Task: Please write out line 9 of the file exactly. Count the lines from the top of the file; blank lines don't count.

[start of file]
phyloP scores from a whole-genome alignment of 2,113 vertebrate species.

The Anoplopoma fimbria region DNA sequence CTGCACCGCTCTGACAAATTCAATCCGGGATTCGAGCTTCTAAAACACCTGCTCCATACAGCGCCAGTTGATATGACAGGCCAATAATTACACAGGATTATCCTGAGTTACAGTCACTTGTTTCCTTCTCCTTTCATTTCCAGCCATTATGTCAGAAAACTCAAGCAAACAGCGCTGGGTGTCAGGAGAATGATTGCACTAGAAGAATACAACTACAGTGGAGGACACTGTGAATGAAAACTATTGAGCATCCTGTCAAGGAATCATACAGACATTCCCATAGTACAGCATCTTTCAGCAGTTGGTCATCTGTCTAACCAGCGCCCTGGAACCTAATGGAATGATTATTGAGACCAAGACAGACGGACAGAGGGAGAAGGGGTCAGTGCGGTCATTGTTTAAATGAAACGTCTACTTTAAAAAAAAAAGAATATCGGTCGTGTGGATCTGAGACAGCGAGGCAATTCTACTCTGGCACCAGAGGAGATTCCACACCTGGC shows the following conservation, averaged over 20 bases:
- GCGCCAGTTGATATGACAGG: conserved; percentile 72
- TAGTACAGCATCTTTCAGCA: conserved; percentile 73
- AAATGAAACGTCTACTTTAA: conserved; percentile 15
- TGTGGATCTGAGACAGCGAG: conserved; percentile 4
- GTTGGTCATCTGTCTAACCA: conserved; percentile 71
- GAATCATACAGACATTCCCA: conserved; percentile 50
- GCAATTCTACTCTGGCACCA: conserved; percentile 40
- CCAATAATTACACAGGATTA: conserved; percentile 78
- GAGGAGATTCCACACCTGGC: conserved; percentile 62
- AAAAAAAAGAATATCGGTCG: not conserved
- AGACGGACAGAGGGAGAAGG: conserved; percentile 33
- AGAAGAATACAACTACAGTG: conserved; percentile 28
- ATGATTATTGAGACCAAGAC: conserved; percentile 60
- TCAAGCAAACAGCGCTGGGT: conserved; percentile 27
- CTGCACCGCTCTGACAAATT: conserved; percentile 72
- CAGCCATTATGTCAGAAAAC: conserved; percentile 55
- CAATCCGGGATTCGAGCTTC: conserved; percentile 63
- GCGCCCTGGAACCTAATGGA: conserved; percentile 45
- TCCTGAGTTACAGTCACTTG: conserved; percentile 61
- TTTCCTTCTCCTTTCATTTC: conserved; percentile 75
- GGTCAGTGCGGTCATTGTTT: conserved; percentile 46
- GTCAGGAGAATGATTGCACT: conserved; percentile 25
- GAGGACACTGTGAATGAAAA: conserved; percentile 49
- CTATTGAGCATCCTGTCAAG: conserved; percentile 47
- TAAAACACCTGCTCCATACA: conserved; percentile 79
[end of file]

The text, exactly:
- GCAATTCTACTCTGGCACCA: conserved; percentile 40